When the Colts made the Super Bowl two years ago, coach Jim Caldwell was viewed as an accessory. When they won 10 games last year with a banged up roster, there was some chatter Caldwell should lose his job.
Now Caldwell is seemingly stuck in a no-win situation. Without Peyton Manning, the best the Colts can probably hope for is mediocrity. Bob Kravitz of the Indianapolis Star has an intriguing column Friday in which he looks at Caldwell’s difficult predicament.
“[Caldwell] is working for a franchise that has become mildly dysfunctional, the old we-speak-with-one-voice mantra turning into a cacophony of varying voices and disparate agendas,” Kravitz writes.
It’s a great point. There is wacky owner Jim Irsay, breaking news on Twitter with obscure song lyrics.
There is Bill Polian, whose radio show seems like a weekly “State of the Colts” address. His son G.M. Chris Polian is the one ostensibly putting together the roster. (Both Polians have struggled to draft lately, especially early. That’s not helping Caldwell.)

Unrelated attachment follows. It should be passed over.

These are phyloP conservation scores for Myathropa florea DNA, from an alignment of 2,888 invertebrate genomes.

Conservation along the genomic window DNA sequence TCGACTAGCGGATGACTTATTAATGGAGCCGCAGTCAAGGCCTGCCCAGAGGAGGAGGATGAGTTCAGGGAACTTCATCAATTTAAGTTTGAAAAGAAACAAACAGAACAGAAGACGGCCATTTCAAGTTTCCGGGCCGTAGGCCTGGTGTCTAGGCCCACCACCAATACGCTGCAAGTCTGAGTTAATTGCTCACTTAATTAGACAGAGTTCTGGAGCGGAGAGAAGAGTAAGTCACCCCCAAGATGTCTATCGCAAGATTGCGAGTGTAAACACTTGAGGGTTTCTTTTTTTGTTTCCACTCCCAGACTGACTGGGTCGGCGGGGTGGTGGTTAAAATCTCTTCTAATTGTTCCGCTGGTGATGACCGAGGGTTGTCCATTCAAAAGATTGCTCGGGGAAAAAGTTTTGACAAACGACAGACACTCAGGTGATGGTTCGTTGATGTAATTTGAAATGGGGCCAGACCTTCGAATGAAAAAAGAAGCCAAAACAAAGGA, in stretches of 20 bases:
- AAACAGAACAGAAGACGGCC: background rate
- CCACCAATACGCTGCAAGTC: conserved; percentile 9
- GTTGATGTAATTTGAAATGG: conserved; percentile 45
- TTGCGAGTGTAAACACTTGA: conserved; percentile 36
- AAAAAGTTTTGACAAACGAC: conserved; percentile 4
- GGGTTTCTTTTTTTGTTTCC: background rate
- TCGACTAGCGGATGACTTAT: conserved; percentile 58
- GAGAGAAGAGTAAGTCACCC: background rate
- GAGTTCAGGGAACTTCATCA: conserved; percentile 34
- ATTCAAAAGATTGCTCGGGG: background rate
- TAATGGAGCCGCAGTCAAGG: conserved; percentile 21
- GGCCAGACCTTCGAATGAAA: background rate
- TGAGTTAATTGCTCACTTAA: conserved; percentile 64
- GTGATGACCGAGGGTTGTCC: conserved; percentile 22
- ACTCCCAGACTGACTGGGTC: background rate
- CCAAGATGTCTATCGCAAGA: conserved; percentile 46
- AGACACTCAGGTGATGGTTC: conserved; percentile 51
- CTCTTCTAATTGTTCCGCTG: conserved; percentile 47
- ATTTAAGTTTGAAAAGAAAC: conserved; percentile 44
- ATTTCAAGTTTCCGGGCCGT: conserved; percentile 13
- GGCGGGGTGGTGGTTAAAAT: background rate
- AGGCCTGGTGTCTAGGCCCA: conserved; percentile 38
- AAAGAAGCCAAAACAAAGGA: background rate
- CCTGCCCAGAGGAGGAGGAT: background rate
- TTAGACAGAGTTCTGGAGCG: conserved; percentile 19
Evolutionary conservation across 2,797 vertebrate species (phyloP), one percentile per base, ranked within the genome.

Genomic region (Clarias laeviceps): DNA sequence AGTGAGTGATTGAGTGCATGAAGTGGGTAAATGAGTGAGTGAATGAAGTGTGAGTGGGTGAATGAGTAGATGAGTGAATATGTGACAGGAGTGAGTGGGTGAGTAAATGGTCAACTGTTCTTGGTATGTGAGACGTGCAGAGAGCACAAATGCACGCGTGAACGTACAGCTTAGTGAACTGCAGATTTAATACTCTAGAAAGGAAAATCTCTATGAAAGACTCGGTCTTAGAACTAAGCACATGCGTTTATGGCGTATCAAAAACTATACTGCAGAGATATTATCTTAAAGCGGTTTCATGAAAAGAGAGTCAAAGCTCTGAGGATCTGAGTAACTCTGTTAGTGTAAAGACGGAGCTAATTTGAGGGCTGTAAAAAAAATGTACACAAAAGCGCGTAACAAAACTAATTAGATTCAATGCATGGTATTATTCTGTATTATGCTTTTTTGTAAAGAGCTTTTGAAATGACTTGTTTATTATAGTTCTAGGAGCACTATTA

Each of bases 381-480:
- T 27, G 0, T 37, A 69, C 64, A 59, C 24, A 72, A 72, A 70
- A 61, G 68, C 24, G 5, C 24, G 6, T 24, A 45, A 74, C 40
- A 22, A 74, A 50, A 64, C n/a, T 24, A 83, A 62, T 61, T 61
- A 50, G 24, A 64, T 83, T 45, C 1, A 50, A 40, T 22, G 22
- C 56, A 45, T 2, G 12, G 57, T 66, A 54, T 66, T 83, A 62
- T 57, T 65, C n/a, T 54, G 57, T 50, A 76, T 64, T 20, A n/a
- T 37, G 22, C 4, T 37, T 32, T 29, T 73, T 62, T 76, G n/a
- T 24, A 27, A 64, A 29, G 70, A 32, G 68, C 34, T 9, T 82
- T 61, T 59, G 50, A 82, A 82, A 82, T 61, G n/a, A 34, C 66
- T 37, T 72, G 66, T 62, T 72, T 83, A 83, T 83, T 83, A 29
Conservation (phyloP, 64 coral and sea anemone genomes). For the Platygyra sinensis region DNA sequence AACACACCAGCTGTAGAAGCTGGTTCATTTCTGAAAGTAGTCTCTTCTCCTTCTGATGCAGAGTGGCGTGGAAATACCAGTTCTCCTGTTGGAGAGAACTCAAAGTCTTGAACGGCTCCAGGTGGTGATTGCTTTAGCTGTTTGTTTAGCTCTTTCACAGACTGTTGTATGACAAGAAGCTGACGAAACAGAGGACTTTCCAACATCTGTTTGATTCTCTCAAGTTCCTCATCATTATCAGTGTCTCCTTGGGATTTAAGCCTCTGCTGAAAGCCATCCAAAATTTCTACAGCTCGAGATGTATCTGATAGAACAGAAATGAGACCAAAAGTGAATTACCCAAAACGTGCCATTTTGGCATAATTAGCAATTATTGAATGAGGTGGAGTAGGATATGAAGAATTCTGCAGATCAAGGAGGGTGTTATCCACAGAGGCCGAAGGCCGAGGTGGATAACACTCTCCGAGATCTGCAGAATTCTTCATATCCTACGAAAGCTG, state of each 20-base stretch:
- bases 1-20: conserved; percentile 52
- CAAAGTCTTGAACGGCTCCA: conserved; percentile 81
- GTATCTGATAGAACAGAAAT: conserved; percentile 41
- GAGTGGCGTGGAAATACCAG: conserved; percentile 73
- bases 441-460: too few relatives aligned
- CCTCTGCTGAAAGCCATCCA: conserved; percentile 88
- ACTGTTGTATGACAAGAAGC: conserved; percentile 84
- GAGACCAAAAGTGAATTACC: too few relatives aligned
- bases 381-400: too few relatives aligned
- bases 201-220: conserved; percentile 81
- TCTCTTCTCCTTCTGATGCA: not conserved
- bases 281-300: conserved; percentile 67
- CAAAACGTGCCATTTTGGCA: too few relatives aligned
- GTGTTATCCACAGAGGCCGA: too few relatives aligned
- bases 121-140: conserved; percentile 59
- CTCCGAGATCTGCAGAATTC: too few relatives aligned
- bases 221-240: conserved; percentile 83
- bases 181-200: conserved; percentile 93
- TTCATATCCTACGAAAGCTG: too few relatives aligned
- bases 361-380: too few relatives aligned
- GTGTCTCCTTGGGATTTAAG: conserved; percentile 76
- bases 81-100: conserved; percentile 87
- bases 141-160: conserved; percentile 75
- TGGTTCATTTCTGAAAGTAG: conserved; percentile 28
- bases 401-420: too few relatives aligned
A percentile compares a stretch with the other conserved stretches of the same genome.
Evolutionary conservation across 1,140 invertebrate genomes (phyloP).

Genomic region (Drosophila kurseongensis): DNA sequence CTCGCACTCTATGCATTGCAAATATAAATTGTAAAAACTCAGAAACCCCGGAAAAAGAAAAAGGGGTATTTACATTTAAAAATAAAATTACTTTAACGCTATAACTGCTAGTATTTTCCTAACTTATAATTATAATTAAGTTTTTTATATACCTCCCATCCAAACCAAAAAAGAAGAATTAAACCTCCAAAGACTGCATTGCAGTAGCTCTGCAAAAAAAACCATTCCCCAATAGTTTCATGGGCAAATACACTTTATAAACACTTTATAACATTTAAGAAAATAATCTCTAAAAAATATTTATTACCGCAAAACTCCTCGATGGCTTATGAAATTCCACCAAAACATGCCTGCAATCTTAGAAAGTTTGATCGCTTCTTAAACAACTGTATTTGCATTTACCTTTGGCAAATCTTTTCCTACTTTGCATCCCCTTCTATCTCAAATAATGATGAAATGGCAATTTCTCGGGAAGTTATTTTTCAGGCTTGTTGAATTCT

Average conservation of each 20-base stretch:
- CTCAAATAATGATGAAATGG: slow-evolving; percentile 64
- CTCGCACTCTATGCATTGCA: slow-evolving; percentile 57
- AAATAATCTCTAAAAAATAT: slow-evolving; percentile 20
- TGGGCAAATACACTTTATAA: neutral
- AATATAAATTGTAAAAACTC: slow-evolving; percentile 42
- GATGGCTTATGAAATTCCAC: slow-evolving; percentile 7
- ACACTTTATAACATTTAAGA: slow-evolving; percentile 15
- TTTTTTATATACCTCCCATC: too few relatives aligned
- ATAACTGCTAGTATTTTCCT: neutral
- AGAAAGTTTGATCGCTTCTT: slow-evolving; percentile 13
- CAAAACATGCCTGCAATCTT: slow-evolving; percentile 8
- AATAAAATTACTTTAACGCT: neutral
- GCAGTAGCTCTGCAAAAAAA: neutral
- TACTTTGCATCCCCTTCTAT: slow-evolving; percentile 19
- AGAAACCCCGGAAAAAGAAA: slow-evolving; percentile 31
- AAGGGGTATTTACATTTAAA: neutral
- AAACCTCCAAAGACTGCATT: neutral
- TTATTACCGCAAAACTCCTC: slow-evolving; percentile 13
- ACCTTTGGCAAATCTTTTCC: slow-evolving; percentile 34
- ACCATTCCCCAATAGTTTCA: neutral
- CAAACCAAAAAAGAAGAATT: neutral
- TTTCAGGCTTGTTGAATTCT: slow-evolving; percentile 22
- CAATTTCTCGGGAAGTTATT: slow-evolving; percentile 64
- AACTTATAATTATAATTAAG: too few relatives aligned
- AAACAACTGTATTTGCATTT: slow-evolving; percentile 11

There is Peyton Manning, who wields as much control over his team as any player.
Buried beneath all this noise is Caldwell, who doesn’t say much. His press conferences make Bill Belichick’s media sessions look like a Broadway show. Caldwell is almost an afterthought. None of this is fair to Caldwell, but that’s often the case for NFL head coaches.
This may be a no win situation for Caldwell. If the Colts can win — even 7 games without Manning — perhaps then Caldwell will get his due.